Q: I'm almost 61 and still working, but plan to retire 15 months from now. I have no debt and make about $28,000. Did I mention I hate my job and have for 39 years? So I would rather live in a cardboard box than keep working. But my real question is, should I take the $6,000 out of my savings and put it in my IRA for this coming year?
A: Even though you are so close to retirement, you could benefit from contributing to your individual retirement account, an IRA expert said. You can make this move as long as you have that much earned income this year.
"My gut instinct is his income will be lower next year than this year," said James Lange, principal with James Lange & Associates, a Pittsburgh accounting firm. Assuming you qualify for a tax deduction on the contribution this year, you can wait until you're in a lower bracket to pay the tax on that money, he said.
"He's probably in the 15 percent [tax] bracket, and there's a reasonable chance that after retirement he'll be in the 10 percent bracket, so he can, in effect, make 5 percent on the money by putting it in now and taking it out [after retirement]. Unless he's in a higher bracket after retirement, this would make sense."
Because of when you're retiring, you may be tempted to begin taking Social Security at your first possible chance, but Lange urged holding off as long as possible to boost the monthly payments.
"Most clients want to start taking payments right now, but if he can afford the cash flow of not taking them for a while, he'd probably be better off waiting," Lange said.
That's because with increased longevity, there's more time for delayed higher monthly payments to pay off.
If you've hated your job for 39 years, you may not be interested in delaying retirement or another career.
Lange said it's common to see people who could dramatically boost their pension by waiting a few years to retire, but they can't do it.
"For a lot of people it makes sense to hang in there a little while, but a lot of them just can't stand it," he said.
Even if you retire from this job and look for another, you could carry a negative attitude to the new job, said Jeannette Woodward, author of "Finding a Job After 50."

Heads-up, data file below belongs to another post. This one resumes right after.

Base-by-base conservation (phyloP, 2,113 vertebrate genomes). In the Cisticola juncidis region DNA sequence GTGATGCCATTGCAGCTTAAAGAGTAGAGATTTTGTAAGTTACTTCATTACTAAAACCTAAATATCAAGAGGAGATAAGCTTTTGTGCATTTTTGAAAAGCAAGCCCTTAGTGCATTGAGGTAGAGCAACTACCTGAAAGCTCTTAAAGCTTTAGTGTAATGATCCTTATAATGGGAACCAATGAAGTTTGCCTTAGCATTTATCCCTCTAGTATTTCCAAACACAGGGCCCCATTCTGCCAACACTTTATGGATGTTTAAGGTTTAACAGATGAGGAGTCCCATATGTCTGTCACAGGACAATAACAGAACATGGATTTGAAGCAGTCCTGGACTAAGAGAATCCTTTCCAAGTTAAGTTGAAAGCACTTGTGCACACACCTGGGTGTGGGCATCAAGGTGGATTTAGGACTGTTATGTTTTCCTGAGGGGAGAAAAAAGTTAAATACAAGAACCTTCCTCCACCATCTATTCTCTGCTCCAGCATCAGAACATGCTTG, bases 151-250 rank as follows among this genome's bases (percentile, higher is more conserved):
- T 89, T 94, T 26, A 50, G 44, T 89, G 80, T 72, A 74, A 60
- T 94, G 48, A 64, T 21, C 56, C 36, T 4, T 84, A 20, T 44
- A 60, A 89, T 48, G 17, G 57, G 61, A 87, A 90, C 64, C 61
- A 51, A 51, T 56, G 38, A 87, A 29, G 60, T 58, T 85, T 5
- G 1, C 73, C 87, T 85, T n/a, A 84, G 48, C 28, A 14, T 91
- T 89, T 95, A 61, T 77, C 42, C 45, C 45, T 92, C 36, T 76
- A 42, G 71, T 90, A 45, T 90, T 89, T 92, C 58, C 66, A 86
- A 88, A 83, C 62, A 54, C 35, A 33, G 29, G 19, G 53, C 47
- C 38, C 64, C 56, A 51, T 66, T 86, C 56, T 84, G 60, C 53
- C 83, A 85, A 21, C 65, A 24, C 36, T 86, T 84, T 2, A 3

She recommends taking some time off after you quit and taking in new experiences to get yourself out of your work rut. Later, you may find the right job could pay some bills and provide some joy in work that you have missed, she said.
Take a community college course or travel to someplace you've never been, she suggested.
Q: I am in the process of selling my $3 million universal life insurance policy for $431,000. Is this a fair price? I took this policy out in June 2002. At that time, I paid in a sum of $250,000. The cash value now is $272,000. I am 74, and my wife is 75. This is a second-to-die policy. I have not paid any more premiums so far. What do you think?
A: Although a return of $181,000 on your $250,000 investment less than six years ago would strike a lot of people as a pretty good deal, there are other things to consider, said Scott Witt, an actuary in New Berlin, Wis., who counsels individuals on life insurance issues.
Was this the best offer you received, or the only one? Comparison shopping with various buyers of these policies can lead to better offers, Witt said.
Based only on the details in your letter, Witt suspects that either your policy was underpriced, or your health has substantially worsened.
"For this policy to be worth so much more than the cash value, it would seem that the insureds have taken a sharp turn for the worse with their health," Witt said.
If that's true, your financial priorities may have changed, or you no longer may be willing or able to keep it in force, in which case a settlement might be the best course, he said.
But make sure you're clear on the reasons for the change, because most policies are worth far more to the owner if held for the original life of the contract, Witt said.